Japanese director Ryusuke Hamaguchi follows up his acclaimed, 5-hour-long 2015 film Happy Hour, with Asako I & II. It was selected to compete for the Palme d’Or at the 2018 Cannes Film Festival, and has had limited screenings across the U.S.
An adaptation of Akutagawa Prize-winner Tomoka Shibasaki’s novel, Asako I & II concerns Asako (Erika Karata), who starts a whirlwind romance with the roguish Baku (Masahiro Higashide), only to connect with businessman Ryohei (also Higashide) upon noticing his resemblance to her former flame. Ingenue actress Erika Karata perfectly embodies the tentative, timid Asako as she shuttles between two cities and two men, Baku in boisterous Osaka and Ryohei in refined Tokyo. Masahiro Higashide, in turn, demonstrates outstanding versatility in portraying both Baku and Ryohei: one can hardly tell that they are the same person.
With its doppelganger characters, Asako I & II joins many films from a gamut of genres, from irreverent comedies (Chaplin’s The Great Dictator, both versions of The Parent Trap, Arnold Schwarzenegger’s Twins), pulpy B-movies (De Palma’s Sisters), and sci-fi (Duncan Jones’ Moon, Kanji Nakajima’s The Clone Returns Home) to wistful arthouse films of its own ilk (Kieślowski’s The Double Life of Veronique). Under the hand of a less-controlled director, the doubling could easily come across as a gimmick, the plot reduced to that of a soap opera. However, what elevates Asako I & II from a movie about a petty rebound relationship is its underlying metafictional message. For cinephiles such as Hamaguchi and audience, the chemistry of romance is synonymous with the magic of film.
As in his longer slice-of-life work Happy Hour, Hamaguchi’s adaptation casts a spell with its leisurely pace. Characters drift across cloudy, gray-lit Japan, establishing a slow rhythm which at first is indistinguishable from reality. Instead of taking in the gratuitous drama and flashiness expected of the grand scale of a cinema auditorium, audiences may feel as if they are people-watching indoors from a streetside cafe, and one on the outskirts of town at that. However, these chilly, crisp long shots bring out the subtlest changes in atmosphere to reflect profound emotion, a trademark in introverted Japanese society—and especially in the country’s recent trend in independent film. Sparks literally fly, and while expressions remain stoic on-screen, audiences can feel an internal shift as characters fall in love from a very great height indeed. The gradual pacing lends Asako’s interactions with the bad boy Baku a surreal edge, all while maintaining believability. Make no mistake though: it is the very believability of cinema that makes its fantasy so treacherous.
It is therein that the doubled characters of Asako I & II overlap with Alfred Hitchcock’s Vertigo. In Hitchcock’s legendary film, a fantasy woman is a noirish trap that a real woman is forced to imitate. The legend of colonial California and submissive female domesticity in Hitchcock’s film equates to the falsity of movie romances as depicted by Hamaguchi. The sizzling, impetuous interactions between Asako and Baku are elevated to that of celebrity, whereas the milder exchanges with the more dimensional character of Ryohei are truer and steadier, the mundane yet lifegiving connections of rain versus the all-consuming passion of a cinematic ocean. With his motifs of water and art, the world of Asako I & II recalls the sublime, immersive landscapes of Vertigo. While his movie is free of Hitchcock’s Technicolor mattes, hypnotic animation, and dolly zooms, Hamaguchi uses clean cuts and diegetic sound to create a disorienting effect even with his stable, silent shots. It is easy to get swallowed into the gravity of film, which is after all a double of real people and places as seen through a camera.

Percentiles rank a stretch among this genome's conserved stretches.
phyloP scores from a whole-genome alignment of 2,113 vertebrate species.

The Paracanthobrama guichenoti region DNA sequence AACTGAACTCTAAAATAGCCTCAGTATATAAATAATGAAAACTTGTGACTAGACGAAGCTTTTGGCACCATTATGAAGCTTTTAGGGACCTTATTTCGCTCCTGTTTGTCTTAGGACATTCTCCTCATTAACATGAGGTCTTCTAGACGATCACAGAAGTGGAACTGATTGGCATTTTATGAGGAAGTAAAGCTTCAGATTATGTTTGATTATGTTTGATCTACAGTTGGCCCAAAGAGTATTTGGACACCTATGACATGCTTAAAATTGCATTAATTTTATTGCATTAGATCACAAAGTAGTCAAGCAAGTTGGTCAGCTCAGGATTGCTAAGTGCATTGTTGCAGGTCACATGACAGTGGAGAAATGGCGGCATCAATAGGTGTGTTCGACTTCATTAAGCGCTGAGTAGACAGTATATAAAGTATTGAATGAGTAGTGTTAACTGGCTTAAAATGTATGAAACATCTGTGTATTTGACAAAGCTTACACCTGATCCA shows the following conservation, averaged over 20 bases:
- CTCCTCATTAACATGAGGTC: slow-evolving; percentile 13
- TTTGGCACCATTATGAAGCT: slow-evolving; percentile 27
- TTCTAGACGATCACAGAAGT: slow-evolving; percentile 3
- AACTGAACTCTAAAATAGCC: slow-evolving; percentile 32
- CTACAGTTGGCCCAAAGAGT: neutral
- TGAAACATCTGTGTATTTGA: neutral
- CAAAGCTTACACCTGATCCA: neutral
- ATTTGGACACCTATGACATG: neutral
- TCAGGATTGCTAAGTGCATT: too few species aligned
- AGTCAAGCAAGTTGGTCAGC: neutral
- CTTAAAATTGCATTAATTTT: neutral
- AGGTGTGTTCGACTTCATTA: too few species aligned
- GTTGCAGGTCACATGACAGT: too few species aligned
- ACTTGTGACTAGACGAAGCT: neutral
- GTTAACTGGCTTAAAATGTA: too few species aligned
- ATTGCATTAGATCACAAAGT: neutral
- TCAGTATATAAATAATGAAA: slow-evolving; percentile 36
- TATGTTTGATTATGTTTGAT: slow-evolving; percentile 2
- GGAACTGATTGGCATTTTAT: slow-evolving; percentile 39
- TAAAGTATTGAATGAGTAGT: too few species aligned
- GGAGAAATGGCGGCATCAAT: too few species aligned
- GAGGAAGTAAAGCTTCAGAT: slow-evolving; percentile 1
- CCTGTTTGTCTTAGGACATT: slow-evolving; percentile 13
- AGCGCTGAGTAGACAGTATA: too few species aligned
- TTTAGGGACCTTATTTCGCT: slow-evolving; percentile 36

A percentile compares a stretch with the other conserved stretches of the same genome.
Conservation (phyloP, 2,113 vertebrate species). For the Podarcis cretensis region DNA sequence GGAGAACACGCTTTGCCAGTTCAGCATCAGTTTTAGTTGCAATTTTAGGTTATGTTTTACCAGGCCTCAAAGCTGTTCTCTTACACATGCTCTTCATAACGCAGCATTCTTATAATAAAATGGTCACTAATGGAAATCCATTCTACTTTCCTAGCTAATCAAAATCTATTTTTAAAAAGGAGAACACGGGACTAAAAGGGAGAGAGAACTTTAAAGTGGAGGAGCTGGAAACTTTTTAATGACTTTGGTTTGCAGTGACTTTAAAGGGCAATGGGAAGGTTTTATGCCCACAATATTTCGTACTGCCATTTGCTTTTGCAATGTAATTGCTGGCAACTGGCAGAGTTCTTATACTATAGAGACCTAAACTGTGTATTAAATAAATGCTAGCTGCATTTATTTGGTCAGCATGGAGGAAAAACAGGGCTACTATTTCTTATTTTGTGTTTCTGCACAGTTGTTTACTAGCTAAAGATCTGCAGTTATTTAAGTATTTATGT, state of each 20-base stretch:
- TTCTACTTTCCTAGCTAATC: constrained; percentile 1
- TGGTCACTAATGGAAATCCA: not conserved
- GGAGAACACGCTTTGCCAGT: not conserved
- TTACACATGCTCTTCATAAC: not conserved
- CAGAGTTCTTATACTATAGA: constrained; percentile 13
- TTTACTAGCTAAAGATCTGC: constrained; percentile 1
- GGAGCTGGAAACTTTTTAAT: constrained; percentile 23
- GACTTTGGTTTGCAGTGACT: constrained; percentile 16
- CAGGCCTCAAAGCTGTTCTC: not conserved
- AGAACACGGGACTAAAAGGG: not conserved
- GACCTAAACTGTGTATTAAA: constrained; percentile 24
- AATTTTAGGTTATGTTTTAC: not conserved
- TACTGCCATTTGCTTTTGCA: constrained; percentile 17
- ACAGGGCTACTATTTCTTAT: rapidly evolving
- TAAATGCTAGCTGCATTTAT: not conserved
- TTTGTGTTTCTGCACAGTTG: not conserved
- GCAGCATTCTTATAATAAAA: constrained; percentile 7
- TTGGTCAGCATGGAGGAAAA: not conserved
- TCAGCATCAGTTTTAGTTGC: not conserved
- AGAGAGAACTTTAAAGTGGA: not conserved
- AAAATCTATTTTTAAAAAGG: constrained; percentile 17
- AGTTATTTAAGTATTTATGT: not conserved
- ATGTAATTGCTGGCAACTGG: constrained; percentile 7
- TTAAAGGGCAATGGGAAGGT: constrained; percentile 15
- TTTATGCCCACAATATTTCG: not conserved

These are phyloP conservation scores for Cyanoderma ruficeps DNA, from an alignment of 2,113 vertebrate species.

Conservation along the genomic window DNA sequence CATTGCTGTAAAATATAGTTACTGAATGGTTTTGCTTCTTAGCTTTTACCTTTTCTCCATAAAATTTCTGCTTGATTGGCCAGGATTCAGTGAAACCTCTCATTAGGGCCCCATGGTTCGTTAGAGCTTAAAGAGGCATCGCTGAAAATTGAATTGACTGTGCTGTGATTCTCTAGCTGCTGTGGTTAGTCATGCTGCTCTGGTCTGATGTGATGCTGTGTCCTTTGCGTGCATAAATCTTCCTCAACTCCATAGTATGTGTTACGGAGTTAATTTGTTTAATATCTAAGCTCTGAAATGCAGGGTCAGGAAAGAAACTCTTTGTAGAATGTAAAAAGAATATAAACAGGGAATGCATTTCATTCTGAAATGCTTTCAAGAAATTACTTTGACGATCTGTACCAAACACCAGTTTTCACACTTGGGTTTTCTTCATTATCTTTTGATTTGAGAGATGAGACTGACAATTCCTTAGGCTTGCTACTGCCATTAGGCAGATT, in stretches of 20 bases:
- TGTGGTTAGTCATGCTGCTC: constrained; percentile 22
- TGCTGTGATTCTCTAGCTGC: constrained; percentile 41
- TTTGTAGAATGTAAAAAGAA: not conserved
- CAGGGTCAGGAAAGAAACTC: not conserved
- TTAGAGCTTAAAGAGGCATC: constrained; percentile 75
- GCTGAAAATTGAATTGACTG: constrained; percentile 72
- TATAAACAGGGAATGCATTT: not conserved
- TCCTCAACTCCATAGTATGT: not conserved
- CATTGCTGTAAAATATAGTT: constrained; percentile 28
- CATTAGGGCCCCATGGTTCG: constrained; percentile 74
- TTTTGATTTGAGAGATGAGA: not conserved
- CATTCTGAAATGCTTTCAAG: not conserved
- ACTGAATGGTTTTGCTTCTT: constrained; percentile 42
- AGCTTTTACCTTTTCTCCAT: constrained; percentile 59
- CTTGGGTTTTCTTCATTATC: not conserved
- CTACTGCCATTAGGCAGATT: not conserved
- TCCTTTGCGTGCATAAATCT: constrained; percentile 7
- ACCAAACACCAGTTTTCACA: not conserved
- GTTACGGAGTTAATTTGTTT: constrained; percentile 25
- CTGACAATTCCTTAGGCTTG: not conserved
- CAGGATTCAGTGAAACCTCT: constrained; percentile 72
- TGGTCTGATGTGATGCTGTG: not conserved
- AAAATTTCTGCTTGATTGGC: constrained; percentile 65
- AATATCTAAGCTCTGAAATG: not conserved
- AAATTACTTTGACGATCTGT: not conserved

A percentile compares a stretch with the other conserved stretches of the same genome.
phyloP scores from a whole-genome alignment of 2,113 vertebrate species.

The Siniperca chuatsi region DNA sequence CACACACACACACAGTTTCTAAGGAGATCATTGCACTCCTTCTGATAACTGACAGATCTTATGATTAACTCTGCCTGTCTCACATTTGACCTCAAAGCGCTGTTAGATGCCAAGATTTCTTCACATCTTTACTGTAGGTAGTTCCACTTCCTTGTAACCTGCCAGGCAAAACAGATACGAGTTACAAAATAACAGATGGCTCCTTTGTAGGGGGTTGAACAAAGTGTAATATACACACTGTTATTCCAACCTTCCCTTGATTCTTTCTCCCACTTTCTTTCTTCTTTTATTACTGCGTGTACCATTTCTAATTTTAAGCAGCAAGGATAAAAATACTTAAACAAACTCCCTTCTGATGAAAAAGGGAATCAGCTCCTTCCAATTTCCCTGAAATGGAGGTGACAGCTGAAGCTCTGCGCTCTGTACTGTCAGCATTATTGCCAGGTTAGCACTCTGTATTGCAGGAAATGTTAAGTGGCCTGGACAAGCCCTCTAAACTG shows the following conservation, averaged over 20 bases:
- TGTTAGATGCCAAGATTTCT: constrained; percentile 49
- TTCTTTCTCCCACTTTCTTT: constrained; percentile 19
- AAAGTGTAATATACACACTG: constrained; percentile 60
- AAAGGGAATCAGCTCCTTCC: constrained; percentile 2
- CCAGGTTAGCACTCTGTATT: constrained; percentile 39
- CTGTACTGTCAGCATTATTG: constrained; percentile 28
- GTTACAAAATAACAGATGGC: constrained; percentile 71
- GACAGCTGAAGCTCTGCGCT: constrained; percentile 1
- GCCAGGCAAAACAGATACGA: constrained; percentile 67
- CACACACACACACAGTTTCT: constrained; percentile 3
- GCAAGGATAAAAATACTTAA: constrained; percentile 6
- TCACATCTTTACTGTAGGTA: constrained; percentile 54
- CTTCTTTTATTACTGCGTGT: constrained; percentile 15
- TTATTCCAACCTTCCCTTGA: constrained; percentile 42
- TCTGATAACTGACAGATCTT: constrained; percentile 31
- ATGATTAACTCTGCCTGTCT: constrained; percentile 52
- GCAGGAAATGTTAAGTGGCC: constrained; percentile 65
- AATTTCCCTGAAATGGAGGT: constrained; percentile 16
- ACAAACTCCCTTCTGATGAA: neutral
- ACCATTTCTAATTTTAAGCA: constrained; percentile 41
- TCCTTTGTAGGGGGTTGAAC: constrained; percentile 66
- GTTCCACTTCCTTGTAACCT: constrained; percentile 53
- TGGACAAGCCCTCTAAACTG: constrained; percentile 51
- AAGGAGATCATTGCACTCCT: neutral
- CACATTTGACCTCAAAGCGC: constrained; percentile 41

Though the doubling of the men is physical, the title of the film mysteriously indicates that there are two Asakos as well. If it were not for this titular acknowledgement, Ryohei and Baku are at risk of reflecting two flat character types, and Asako could be pigeonholed into the tropable indecisive woman deciding between two men—a dynamic no better than that of say, the notorious teen romance Twilight. However, Asako’s split-self identifies how her choices can either ground her in reality or sweep her away into fantasy, adding an existential element that deepens Hamaguchi’s empowering empathy with the female gaze. This, no doubt, is the dilemma of every moviegoer as they exit a darkened theater, fictional afterimages searing their lids as they adjust to the light. To watch a movie is to lose one’s sense of self, to explore those in others for a given hour or two. Upon return from this amnesia, a viewer finds another layer upon his or her own identity.
Asako I & II recalibrates audiences through its tightrope suspension of disbelief. The central love triangle weighs reality with fiction, or perhaps vice versa. Take your pick. In any case, one will literally experience déjà vu in viewing Asako I & II for the first time. And this is a film to see again.